By Charles Keeshan | Daily Herald Staff
Carrie Fosdale of Algonquin is criminally off the hook now that the McHenry County State’s Attorney has agreed to drop a theft charge against her. When her townhouse association wouldn’t move a dog waste container from near her home, she removed it herself.
McHenry County prosecutors today tossed out the case against an Algonquin woman accused of swiping a dog waste receptacle from her townhouse association.
Announcing the decision in court this morning, Assistant McHenry County State’s Attorney Demetri Tsilimigras said that it would not serve the ends of justice to pursue a theft charge against Carrie Fosdale. Instead he suggested Fosdale and the Old Oak Homeowners’ Association settle their ongoing dispute outside of criminal proceedings.
“This doesn’t mean that the defendant’s, or the association’s, conduct was appropriate,” Tsilimigras said. “It just means the conduct doesn’t rise to a crime beyond a reasonable doubt.”
The decision ends a chapter of a yearlong saga that began when the association installed a dog waste receptacle – a small container hung on a post with a sign stating its purpose and contents – about 25 feet from Fosdale’s home in the 900 block of Old Oak Circle.
Fosdale, 46, said she repeatedly complained to the association about the container and asked them to move it elsewhere. When her request got no response, Fosdale decided to remove it herself, plucking the receptacle out of the ground and stowing it in her garage.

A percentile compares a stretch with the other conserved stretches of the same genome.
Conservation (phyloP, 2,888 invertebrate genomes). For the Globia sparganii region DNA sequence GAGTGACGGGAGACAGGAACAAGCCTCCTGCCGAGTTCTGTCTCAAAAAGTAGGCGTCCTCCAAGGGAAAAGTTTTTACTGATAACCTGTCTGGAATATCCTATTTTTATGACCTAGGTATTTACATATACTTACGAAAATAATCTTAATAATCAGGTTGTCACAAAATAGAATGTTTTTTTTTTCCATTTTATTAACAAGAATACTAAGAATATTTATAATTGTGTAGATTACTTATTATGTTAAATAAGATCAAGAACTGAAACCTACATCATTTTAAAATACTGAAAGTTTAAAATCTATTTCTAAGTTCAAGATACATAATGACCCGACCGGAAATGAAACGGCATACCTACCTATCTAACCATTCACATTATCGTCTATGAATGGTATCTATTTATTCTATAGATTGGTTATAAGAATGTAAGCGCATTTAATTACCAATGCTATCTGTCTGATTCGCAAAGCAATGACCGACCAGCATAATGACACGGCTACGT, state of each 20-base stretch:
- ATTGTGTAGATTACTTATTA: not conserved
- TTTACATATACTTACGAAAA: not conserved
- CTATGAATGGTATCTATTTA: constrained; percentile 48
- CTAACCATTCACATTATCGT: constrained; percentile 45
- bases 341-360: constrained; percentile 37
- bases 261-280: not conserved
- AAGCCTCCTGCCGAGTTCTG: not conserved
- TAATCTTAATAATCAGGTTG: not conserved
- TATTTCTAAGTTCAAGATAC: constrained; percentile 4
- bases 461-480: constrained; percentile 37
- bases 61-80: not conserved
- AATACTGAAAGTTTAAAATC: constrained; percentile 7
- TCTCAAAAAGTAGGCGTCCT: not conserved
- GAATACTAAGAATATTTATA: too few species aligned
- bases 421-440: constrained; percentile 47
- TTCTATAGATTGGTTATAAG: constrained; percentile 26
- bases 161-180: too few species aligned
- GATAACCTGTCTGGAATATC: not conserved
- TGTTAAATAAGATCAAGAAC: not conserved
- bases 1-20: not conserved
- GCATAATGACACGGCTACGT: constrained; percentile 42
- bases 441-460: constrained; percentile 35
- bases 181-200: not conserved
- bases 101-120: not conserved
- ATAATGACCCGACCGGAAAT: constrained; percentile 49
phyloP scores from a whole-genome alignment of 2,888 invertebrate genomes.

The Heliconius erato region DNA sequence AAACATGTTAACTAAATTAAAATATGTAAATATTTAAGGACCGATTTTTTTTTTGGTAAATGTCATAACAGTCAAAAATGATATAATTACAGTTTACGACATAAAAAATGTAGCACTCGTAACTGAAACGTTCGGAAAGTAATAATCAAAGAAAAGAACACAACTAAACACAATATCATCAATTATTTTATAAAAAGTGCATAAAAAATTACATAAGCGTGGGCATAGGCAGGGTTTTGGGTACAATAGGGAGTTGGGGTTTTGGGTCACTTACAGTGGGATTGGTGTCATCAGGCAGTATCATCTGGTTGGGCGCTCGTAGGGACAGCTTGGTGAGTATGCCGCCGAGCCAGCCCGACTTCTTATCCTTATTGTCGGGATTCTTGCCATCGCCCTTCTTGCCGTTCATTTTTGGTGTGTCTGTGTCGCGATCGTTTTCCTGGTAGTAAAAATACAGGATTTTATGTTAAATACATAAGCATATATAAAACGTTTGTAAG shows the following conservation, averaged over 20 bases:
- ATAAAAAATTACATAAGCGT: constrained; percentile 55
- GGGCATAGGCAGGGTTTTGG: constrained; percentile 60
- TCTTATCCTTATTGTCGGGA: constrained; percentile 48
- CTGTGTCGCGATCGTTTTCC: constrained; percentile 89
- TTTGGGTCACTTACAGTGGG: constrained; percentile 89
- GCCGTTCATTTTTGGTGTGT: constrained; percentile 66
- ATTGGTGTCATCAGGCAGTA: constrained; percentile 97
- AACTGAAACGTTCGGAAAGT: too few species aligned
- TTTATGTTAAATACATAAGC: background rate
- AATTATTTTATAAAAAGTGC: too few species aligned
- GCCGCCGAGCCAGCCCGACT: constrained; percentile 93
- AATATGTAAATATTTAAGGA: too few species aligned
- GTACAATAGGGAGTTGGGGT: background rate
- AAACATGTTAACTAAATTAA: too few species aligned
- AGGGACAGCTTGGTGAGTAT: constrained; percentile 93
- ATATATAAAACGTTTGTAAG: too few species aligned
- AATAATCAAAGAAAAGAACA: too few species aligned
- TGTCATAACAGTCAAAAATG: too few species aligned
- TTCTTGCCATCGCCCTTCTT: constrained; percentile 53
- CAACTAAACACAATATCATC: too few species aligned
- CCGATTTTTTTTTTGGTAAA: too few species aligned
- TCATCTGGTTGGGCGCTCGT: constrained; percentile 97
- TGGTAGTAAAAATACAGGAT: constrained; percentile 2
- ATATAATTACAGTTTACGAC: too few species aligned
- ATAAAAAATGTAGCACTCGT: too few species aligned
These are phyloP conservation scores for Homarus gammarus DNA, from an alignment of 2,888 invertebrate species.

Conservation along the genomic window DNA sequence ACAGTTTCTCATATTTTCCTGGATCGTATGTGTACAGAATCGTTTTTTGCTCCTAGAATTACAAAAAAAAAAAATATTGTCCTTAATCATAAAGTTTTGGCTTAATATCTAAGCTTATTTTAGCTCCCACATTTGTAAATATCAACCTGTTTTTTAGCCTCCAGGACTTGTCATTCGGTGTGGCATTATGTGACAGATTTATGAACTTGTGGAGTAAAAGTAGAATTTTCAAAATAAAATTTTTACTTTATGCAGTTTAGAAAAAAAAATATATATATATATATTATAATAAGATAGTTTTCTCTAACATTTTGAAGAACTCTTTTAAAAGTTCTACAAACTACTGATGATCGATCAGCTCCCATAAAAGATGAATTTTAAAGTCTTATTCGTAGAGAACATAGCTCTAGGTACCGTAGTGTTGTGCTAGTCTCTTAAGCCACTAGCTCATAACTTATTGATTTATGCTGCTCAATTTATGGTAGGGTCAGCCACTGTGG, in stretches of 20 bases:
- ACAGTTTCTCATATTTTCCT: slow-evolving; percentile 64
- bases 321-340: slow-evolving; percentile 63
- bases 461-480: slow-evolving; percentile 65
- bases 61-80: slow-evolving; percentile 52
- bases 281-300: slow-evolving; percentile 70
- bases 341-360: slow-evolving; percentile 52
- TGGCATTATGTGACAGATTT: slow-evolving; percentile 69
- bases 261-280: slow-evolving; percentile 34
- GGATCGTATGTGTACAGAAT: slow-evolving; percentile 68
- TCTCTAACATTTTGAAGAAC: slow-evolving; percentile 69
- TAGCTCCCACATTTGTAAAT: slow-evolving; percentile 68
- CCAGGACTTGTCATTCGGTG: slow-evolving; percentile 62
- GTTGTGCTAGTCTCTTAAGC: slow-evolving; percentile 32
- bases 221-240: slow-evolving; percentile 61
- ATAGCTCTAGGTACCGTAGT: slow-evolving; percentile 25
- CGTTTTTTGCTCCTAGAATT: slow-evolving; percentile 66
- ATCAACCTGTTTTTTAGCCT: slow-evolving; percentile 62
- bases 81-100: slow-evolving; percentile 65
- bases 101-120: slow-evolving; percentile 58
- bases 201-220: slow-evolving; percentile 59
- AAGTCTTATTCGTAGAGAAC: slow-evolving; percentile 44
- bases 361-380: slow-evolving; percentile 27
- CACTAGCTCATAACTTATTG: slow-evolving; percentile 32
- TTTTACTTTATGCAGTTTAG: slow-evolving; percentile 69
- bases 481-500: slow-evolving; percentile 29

That’s when police got involved. Acting on a complaint from the association, Algonquin police arrested Fosdale in November on a charge of theft under $300, a misdemeanor for which she faces a fine of up to $2,500 and even a year in jail.
Fosdale attorney George Kililis said today he is glad cooler heads ultimately prevailed.
“I know the state’s attorney’s office prides itself in winning cases, but I think in this case the office and Mr. Tsilimigras did the right thing and I applaud them for it,” Kililis said.
Tsilimigras noted that it would have been difficult to prove an essential element of the theft charge: that Fosdale intended to permanently deprive the association of the receptacle.
Judge Charles Weech also sounded happy to see the case land in the court’s version of a waste receptacle, saying the dispute probably never should have been brought to his criminal courtroom.
“I’m not condoning anyone’s behavior,” he said. “When you look back, there were things done by both sides which could have been handled better.”